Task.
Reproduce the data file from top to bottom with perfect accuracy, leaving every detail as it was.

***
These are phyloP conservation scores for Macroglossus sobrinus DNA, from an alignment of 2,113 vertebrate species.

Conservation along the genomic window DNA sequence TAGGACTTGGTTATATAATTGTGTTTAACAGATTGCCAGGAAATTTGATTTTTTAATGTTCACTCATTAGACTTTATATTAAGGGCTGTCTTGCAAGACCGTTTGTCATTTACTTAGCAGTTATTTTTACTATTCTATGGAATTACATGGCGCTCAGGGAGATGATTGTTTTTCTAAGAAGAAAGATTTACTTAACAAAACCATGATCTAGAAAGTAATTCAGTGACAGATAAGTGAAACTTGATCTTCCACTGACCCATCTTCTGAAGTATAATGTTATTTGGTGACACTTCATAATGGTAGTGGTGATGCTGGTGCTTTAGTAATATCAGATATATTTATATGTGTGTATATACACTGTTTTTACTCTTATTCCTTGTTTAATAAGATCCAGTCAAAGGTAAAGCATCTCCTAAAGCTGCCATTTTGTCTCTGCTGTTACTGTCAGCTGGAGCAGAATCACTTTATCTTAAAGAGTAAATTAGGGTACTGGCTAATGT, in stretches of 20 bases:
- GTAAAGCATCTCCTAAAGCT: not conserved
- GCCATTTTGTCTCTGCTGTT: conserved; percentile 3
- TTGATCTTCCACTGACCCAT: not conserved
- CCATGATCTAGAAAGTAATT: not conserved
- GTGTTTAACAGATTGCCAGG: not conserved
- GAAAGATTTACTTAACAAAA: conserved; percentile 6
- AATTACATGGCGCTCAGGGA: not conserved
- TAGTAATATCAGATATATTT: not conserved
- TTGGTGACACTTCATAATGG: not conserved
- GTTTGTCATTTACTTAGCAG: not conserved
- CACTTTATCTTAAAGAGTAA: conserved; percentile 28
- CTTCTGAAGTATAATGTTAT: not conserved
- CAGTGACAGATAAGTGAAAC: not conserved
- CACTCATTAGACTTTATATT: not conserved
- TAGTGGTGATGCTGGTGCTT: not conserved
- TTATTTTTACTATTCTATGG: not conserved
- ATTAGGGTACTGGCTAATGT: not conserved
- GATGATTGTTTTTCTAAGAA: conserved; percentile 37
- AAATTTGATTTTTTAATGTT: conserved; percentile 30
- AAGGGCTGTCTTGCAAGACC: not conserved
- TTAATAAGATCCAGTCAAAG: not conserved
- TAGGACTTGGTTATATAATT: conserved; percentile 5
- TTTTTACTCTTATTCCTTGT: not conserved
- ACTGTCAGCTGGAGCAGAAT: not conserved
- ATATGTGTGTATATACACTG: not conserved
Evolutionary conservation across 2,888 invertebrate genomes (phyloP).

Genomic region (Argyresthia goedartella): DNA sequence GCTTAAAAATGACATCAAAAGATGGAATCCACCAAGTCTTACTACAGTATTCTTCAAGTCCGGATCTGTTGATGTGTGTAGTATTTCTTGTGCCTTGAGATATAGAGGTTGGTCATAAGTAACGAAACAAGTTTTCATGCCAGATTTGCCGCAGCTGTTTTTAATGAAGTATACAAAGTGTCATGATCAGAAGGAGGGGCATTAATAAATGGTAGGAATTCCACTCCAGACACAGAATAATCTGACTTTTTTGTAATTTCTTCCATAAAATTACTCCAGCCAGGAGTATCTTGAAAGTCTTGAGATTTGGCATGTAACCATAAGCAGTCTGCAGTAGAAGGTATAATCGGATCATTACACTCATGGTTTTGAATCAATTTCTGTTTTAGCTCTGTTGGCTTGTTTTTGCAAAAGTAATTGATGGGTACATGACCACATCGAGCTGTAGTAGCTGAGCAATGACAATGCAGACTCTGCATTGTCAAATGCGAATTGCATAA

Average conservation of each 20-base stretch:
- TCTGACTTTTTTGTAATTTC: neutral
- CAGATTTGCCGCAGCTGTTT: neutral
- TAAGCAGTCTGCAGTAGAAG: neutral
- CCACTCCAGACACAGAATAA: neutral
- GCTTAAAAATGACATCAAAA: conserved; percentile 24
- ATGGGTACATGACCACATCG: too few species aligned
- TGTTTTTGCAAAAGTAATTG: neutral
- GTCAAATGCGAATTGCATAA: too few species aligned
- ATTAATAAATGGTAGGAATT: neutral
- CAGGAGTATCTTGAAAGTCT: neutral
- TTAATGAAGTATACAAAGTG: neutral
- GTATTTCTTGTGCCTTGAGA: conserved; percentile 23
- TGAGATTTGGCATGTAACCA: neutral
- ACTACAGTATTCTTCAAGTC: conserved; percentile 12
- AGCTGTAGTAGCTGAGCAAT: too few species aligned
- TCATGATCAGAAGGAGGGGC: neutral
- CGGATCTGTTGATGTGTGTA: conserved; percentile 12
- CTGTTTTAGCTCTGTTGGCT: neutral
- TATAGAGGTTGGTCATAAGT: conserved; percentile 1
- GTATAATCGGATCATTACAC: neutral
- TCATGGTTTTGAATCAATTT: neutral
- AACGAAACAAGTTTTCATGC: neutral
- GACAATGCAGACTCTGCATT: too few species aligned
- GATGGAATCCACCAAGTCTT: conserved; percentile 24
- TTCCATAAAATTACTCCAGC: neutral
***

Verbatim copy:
These are phyloP conservation scores for Macroglossus sobrinus DNA, from an alignment of 2,113 vertebrate species.

Conservation along the genomic window DNA sequence TAGGACTTGGTTATATAATTGTGTTTAACAGATTGCCAGGAAATTTGATTTTTTAATGTTCACTCATTAGACTTTATATTAAGGGCTGTCTTGCAAGACCGTTTGTCATTTACTTAGCAGTTATTTTTACTATTCTATGGAATTACATGGCGCTCAGGGAGATGATTGTTTTTCTAAGAAGAAAGATTTACTTAACAAAACCATGATCTAGAAAGTAATTCAGTGACAGATAAGTGAAACTTGATCTTCCACTGACCCATCTTCTGAAGTATAATGTTATTTGGTGACACTTCATAATGGTAGTGGTGATGCTGGTGCTTTAGTAATATCAGATATATTTATATGTGTGTATATACACTGTTTTTACTCTTATTCCTTGTTTAATAAGATCCAGTCAAAGGTAAAGCATCTCCTAAAGCTGCCATTTTGTCTCTGCTGTTACTGTCAGCTGGAGCAGAATCACTTTATCTTAAAGAGTAAATTAGGGTACTGGCTAATGT, in stretches of 20 bases:
- GTAAAGCATCTCCTAAAGCT: not conserved
- GCCATTTTGTCTCTGCTGTT: conserved; percentile 3
- TTGATCTTCCACTGACCCAT: not conserved
- CCATGATCTAGAAAGTAATT: not conserved
- GTGTTTAACAGATTGCCAGG: not conserved
- GAAAGATTTACTTAACAAAA: conserved; percentile 6
- AATTACATGGCGCTCAGGGA: not conserved
- TAGTAATATCAGATATATTT: not conserved
- TTGGTGACACTTCATAATGG: not conserved
- GTTTGTCATTTACTTAGCAG: not conserved
- CACTTTATCTTAAAGAGTAA: conserved; percentile 28
- CTTCTGAAGTATAATGTTAT: not conserved
- CAGTGACAGATAAGTGAAAC: not conserved
- CACTCATTAGACTTTATATT: not conserved
- TAGTGGTGATGCTGGTGCTT: not conserved
- TTATTTTTACTATTCTATGG: not conserved
- ATTAGGGTACTGGCTAATGT: not conserved
- GATGATTGTTTTTCTAAGAA: conserved; percentile 37
- AAATTTGATTTTTTAATGTT: conserved; percentile 30
- AAGGGCTGTCTTGCAAGACC: not conserved
- TTAATAAGATCCAGTCAAAG: not conserved
- TAGGACTTGGTTATATAATT: conserved; percentile 5
- TTTTTACTCTTATTCCTTGT: not conserved
- ACTGTCAGCTGGAGCAGAAT: not conserved
- ATATGTGTGTATATACACTG: not conserved
Evolutionary conservation across 2,888 invertebrate genomes (phyloP).

Genomic region (Argyresthia goedartella): DNA sequence GCTTAAAAATGACATCAAAAGATGGAATCCACCAAGTCTTACTACAGTATTCTTCAAGTCCGGATCTGTTGATGTGTGTAGTATTTCTTGTGCCTTGAGATATAGAGGTTGGTCATAAGTAACGAAACAAGTTTTCATGCCAGATTTGCCGCAGCTGTTTTTAATGAAGTATACAAAGTGTCATGATCAGAAGGAGGGGCATTAATAAATGGTAGGAATTCCACTCCAGACACAGAATAATCTGACTTTTTTGTAATTTCTTCCATAAAATTACTCCAGCCAGGAGTATCTTGAAAGTCTTGAGATTTGGCATGTAACCATAAGCAGTCTGCAGTAGAAGGTATAATCGGATCATTACACTCATGGTTTTGAATCAATTTCTGTTTTAGCTCTGTTGGCTTGTTTTTGCAAAAGTAATTGATGGGTACATGACCACATCGAGCTGTAGTAGCTGAGCAATGACAATGCAGACTCTGCATTGTCAAATGCGAATTGCATAA

Average conservation of each 20-base stretch:
- TCTGACTTTTTTGTAATTTC: neutral
- CAGATTTGCCGCAGCTGTTT: neutral
- TAAGCAGTCTGCAGTAGAAG: neutral
- CCACTCCAGACACAGAATAA: neutral
- GCTTAAAAATGACATCAAAA: conserved; percentile 24
- ATGGGTACATGACCACATCG: too few species aligned
- TGTTTTTGCAAAAGTAATTG: neutral
- GTCAAATGCGAATTGCATAA: too few species aligned
- ATTAATAAATGGTAGGAATT: neutral
- CAGGAGTATCTTGAAAGTCT: neutral
- TTAATGAAGTATACAAAGTG: neutral
- GTATTTCTTGTGCCTTGAGA: conserved; percentile 23
- TGAGATTTGGCATGTAACCA: neutral
- ACTACAGTATTCTTCAAGTC: conserved; percentile 12
- AGCTGTAGTAGCTGAGCAAT: too few species aligned
- TCATGATCAGAAGGAGGGGC: neutral
- CGGATCTGTTGATGTGTGTA: conserved; percentile 12
- CTGTTTTAGCTCTGTTGGCT: neutral
- TATAGAGGTTGGTCATAAGT: conserved; percentile 1
- GTATAATCGGATCATTACAC: neutral
- TCATGGTTTTGAATCAATTT: neutral
- AACGAAACAAGTTTTCATGC: neutral
- GACAATGCAGACTCTGCATT: too few species aligned
- GATGGAATCCACCAAGTCTT: conserved; percentile 24
- TTCCATAAAATTACTCCAGC: neutral